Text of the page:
The exact details of the life and times of our patron saint still remain unknown, but it hasn’t stopped people speculating.
To many he was a Galilean fisherman who became a disciple of Jesus and was crucified by the Romans. However, there’s still an air of mystery surrounding how he came to be Scotland’s patron saint. One of most significant theories states that in the 800s, Pictish king Angus MacFergus saw a saltire cross in the sky immediately before a battle, and took Saint Andrew as his patron from then on.
It’s believed that St Andrew was crucified by the Romans on the 30th of November which is why the day is earmarked for celebrations of all things Scottish. St Andrew’s Day is a celebration of Scotland’s history and culture.
The Scottish Parliament made St Andrew’s Day an official bank holiday in Scotland in 2007, although banks are not obliged to close and there is no mandatory day off for workers. The celebrations, therefore, are varied.
Celebration have involved traditional Scottish dress, Scottish dancing, poem recitals, and traditional foods such as haggis, neeps and cullen skink being served to revellers.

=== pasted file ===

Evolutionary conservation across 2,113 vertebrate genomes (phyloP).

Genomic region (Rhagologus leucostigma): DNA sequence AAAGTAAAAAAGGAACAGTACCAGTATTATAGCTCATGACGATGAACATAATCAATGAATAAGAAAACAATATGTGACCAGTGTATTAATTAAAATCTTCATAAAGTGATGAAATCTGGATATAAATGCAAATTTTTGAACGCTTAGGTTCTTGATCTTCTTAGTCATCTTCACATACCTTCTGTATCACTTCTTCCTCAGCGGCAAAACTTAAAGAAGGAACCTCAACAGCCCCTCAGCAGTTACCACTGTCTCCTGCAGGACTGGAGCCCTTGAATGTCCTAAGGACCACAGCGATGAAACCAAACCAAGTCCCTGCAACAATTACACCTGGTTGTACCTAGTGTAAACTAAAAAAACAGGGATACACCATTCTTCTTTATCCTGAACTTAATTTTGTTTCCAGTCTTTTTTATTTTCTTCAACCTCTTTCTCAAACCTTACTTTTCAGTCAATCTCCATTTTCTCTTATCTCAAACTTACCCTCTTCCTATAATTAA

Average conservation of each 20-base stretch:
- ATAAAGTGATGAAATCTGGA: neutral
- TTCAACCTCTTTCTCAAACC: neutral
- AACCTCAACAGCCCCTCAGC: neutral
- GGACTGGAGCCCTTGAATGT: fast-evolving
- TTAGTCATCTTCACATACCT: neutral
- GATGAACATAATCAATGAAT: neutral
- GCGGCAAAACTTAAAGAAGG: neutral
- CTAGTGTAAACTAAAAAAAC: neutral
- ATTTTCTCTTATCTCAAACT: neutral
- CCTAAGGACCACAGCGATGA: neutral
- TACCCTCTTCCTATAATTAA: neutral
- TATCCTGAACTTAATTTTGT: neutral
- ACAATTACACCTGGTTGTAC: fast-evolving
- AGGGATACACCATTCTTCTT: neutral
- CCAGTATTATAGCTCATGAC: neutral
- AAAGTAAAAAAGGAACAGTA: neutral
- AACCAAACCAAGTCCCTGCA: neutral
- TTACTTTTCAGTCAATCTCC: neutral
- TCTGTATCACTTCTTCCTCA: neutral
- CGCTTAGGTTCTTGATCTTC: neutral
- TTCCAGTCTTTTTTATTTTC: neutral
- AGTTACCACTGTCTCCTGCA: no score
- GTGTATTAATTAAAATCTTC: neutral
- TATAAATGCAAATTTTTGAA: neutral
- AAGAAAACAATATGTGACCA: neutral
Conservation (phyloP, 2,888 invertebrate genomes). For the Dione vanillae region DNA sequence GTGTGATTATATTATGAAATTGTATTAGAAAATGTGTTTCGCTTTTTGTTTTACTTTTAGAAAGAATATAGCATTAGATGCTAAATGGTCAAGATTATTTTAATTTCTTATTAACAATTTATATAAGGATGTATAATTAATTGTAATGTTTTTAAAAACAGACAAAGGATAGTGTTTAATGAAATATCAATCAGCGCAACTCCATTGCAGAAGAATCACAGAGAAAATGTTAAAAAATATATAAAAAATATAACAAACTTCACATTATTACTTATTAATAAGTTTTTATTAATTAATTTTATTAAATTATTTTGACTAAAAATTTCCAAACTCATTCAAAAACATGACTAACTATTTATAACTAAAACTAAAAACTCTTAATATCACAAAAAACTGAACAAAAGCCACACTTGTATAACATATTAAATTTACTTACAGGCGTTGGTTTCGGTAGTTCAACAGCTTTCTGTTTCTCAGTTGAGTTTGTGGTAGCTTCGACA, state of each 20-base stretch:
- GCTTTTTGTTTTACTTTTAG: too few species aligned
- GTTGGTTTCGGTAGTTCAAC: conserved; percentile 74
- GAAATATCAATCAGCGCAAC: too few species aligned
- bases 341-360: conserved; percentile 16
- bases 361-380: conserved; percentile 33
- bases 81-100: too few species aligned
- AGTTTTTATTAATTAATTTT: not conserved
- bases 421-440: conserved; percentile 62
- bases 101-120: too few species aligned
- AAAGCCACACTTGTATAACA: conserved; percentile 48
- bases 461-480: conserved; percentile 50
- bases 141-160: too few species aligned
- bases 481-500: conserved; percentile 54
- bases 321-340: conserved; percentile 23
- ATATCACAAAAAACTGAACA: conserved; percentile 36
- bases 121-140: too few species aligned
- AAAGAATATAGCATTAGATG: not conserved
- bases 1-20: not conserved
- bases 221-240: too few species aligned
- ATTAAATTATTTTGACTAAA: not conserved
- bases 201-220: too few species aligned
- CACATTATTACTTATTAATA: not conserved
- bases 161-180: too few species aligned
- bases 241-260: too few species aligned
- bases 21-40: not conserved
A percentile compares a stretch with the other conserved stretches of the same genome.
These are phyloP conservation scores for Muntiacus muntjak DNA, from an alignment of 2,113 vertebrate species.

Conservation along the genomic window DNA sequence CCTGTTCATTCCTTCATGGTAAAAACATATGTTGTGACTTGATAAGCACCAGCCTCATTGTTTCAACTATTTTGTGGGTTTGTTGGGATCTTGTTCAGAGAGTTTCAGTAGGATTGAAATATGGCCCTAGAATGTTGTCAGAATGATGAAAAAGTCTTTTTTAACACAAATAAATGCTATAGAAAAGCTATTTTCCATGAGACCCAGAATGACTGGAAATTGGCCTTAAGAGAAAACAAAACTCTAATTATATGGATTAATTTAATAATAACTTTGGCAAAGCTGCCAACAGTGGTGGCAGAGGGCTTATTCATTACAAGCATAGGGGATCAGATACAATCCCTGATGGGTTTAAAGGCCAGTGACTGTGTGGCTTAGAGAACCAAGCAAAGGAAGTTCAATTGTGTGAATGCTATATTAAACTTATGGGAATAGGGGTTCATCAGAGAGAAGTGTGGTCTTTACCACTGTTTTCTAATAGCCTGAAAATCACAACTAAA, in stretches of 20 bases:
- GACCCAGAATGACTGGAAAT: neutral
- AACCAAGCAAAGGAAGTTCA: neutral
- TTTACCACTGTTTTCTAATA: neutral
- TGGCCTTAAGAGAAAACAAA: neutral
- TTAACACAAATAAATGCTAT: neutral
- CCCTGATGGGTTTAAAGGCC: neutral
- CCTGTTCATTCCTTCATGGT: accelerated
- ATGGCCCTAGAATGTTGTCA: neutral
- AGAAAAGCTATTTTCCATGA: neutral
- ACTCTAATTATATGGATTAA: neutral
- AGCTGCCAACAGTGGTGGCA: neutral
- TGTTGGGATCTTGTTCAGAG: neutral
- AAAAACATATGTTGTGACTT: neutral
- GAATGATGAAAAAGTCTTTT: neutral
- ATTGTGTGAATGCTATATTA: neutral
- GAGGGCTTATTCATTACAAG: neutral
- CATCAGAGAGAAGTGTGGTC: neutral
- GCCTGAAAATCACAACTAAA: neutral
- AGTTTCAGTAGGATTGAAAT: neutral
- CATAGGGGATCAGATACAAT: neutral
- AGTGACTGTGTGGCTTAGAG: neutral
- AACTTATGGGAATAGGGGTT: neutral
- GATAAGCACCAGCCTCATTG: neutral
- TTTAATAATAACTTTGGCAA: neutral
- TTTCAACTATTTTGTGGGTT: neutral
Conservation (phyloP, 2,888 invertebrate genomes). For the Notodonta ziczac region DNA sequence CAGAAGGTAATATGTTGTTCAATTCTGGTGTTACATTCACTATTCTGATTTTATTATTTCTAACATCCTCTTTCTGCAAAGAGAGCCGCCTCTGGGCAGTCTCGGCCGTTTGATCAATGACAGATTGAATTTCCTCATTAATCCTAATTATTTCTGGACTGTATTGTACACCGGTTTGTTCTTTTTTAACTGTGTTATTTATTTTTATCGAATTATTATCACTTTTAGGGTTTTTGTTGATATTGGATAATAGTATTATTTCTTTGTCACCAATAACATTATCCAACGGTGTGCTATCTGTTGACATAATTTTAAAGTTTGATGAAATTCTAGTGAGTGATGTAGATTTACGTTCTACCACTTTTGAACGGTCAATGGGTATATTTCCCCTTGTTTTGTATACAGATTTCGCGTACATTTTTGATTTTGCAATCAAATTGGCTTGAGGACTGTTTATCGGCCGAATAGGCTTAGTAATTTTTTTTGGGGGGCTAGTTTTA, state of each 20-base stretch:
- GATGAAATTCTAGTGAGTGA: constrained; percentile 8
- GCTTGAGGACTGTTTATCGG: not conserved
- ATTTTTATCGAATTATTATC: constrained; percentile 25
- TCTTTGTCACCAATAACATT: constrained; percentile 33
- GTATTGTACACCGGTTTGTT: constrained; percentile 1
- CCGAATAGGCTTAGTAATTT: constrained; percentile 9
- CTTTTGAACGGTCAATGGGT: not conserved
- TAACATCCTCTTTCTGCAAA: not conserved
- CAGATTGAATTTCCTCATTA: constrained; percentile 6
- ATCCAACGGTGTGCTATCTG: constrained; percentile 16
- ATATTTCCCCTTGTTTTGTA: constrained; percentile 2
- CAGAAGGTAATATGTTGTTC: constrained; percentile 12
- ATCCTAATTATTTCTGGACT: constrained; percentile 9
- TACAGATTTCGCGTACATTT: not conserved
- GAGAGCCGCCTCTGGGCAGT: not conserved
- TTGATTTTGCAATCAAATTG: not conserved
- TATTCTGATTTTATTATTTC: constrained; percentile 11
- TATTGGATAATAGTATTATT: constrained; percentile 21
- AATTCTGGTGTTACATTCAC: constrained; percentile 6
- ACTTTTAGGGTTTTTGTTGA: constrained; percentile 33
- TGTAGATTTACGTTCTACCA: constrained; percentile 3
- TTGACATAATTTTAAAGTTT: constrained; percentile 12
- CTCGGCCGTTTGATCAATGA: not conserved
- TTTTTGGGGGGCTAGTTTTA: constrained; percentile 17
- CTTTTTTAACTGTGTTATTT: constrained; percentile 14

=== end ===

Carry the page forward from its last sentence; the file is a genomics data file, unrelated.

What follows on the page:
Crowds take to Scotland’s streets for St Andrew’s Day parades with pipers and Highland Terries spotted on Princes Street, Edinburgh.
Other parts of the country have come up with stranger ways to celebrate the day, one group of Scots in Dumbrae held an aqua-ceilidh to mark St Andrew’s day.
It’s not just those in Scotland who honour the patron saint, Eton College near Windsor mark the day with an annual St Andrew’s wall game, once played by Prince Harry.
In Barbados, St Andrew’s Day is also Independence Day, with a saltire on the Caribbean island’s coat of arms.
In Poland, Andrzejki is marked overnight between 29 and 30 November, with fortune-telling one of the main events. Hot wax is poured into water, and the shape of the wax once cooled can apparently predict who the pourer will eventually marry.